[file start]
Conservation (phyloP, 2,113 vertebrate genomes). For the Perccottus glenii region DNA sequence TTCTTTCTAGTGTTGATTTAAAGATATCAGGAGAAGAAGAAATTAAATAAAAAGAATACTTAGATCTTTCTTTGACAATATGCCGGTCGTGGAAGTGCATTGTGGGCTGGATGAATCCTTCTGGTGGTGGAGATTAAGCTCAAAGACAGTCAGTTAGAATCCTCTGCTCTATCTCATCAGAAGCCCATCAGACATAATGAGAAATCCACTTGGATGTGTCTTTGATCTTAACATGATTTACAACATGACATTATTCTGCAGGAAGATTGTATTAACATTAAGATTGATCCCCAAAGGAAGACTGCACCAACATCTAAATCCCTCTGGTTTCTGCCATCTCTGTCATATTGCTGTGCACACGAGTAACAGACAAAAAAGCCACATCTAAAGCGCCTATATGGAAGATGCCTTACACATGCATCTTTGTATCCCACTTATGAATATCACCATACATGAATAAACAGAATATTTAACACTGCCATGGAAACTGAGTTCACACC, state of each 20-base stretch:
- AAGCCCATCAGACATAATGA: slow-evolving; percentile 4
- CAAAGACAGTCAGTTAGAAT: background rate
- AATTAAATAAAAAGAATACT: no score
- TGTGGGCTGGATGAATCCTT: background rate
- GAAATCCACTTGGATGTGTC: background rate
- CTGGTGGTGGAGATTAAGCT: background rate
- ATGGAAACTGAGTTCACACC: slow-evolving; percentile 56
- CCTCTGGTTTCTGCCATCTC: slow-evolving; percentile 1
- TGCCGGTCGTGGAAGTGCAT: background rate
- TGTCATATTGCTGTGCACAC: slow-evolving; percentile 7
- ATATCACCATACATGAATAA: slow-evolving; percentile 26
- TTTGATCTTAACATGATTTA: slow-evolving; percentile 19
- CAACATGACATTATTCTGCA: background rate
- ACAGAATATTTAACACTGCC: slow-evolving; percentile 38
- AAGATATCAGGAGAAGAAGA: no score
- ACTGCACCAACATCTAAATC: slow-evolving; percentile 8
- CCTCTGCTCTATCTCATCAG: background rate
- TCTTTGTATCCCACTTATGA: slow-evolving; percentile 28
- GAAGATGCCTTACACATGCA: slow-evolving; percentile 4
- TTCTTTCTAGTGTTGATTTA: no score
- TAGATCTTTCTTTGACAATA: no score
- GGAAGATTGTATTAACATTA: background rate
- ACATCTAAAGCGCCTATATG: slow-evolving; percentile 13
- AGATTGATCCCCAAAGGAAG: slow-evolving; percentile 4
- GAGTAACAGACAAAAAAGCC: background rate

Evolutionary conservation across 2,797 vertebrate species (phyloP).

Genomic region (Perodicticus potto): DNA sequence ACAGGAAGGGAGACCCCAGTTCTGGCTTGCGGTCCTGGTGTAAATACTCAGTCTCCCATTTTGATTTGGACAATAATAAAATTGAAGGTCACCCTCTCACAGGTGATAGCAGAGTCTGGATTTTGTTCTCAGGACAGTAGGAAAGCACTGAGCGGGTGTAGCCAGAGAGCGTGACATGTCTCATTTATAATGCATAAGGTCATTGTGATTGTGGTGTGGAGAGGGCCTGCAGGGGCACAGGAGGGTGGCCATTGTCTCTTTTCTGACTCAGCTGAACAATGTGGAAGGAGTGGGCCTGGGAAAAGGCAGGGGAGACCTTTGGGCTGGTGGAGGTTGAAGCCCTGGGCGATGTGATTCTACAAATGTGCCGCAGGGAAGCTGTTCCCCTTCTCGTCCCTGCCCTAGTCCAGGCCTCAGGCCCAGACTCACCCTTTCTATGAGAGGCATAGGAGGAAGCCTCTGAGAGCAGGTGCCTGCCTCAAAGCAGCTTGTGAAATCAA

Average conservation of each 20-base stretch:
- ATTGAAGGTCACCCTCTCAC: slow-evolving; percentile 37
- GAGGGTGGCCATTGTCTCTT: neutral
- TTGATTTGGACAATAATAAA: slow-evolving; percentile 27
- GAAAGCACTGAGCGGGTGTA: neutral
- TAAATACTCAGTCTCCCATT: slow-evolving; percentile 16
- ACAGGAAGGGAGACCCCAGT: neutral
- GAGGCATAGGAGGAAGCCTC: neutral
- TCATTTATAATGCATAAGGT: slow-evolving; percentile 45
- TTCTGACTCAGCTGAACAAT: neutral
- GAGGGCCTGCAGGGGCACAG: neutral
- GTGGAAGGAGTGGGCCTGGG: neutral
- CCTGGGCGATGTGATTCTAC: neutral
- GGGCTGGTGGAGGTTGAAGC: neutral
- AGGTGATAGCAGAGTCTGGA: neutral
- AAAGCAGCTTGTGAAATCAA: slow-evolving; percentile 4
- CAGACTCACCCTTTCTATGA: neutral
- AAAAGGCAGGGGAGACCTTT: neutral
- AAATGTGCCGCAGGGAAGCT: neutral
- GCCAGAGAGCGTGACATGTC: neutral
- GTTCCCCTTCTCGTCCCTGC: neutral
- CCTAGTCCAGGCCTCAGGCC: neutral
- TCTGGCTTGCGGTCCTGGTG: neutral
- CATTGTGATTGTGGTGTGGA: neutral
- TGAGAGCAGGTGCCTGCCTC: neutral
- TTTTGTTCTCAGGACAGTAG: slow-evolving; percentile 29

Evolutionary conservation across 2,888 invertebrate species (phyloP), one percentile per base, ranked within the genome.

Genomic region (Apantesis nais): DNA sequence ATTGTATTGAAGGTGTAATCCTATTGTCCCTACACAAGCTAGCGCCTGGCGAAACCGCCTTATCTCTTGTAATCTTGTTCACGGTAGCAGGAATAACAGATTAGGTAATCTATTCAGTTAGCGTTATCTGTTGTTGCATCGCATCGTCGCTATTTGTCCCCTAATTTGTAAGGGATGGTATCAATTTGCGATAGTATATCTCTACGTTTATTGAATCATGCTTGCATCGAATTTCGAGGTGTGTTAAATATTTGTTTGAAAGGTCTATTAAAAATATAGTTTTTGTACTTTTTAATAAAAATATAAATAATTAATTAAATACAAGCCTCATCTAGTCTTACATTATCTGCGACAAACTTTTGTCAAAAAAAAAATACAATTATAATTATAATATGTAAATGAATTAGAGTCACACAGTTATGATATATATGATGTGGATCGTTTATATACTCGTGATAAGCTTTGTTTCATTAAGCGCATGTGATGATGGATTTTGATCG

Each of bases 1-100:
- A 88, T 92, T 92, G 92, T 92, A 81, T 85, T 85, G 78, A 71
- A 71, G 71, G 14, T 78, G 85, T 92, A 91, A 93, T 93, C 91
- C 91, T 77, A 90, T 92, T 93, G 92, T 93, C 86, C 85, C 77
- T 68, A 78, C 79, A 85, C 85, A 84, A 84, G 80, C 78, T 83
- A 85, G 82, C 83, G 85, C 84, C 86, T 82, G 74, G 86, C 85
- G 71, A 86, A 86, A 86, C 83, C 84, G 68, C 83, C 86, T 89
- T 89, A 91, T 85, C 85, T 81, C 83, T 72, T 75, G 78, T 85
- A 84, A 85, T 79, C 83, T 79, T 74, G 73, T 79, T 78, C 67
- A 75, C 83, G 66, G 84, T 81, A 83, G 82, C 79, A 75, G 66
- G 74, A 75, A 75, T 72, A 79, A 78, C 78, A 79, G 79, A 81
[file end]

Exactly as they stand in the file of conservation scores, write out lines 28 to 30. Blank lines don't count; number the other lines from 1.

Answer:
Genomic region (Perodicticus potto): DNA sequence ACAGGAAGGGAGACCCCAGTTCTGGCTTGCGGTCCTGGTGTAAATACTCAGTCTCCCATTTTGATTTGGACAATAATAAAATTGAAGGTCACCCTCTCACAGGTGATAGCAGAGTCTGGATTTTGTTCTCAGGACAGTAGGAAAGCACTGAGCGGGTGTAGCCAGAGAGCGTGACATGTCTCATTTATAATGCATAAGGTCATTGTGATTGTGGTGTGGAGAGGGCCTGCAGGGGCACAGGAGGGTGGCCATTGTCTCTTTTCTGACTCAGCTGAACAATGTGGAAGGAGTGGGCCTGGGAAAAGGCAGGGGAGACCTTTGGGCTGGTGGAGGTTGAAGCCCTGGGCGATGTGATTCTACAAATGTGCCGCAGGGAAGCTGTTCCCCTTCTCGTCCCTGCCCTAGTCCAGGCCTCAGGCCCAGACTCACCCTTTCTATGAGAGGCATAGGAGGAAGCCTCTGAGAGCAGGTGCCTGCCTCAAAGCAGCTTGTGAAATCAA

Average conservation of each 20-base stretch:
- ATTGAAGGTCACCCTCTCAC: slow-evolving; percentile 37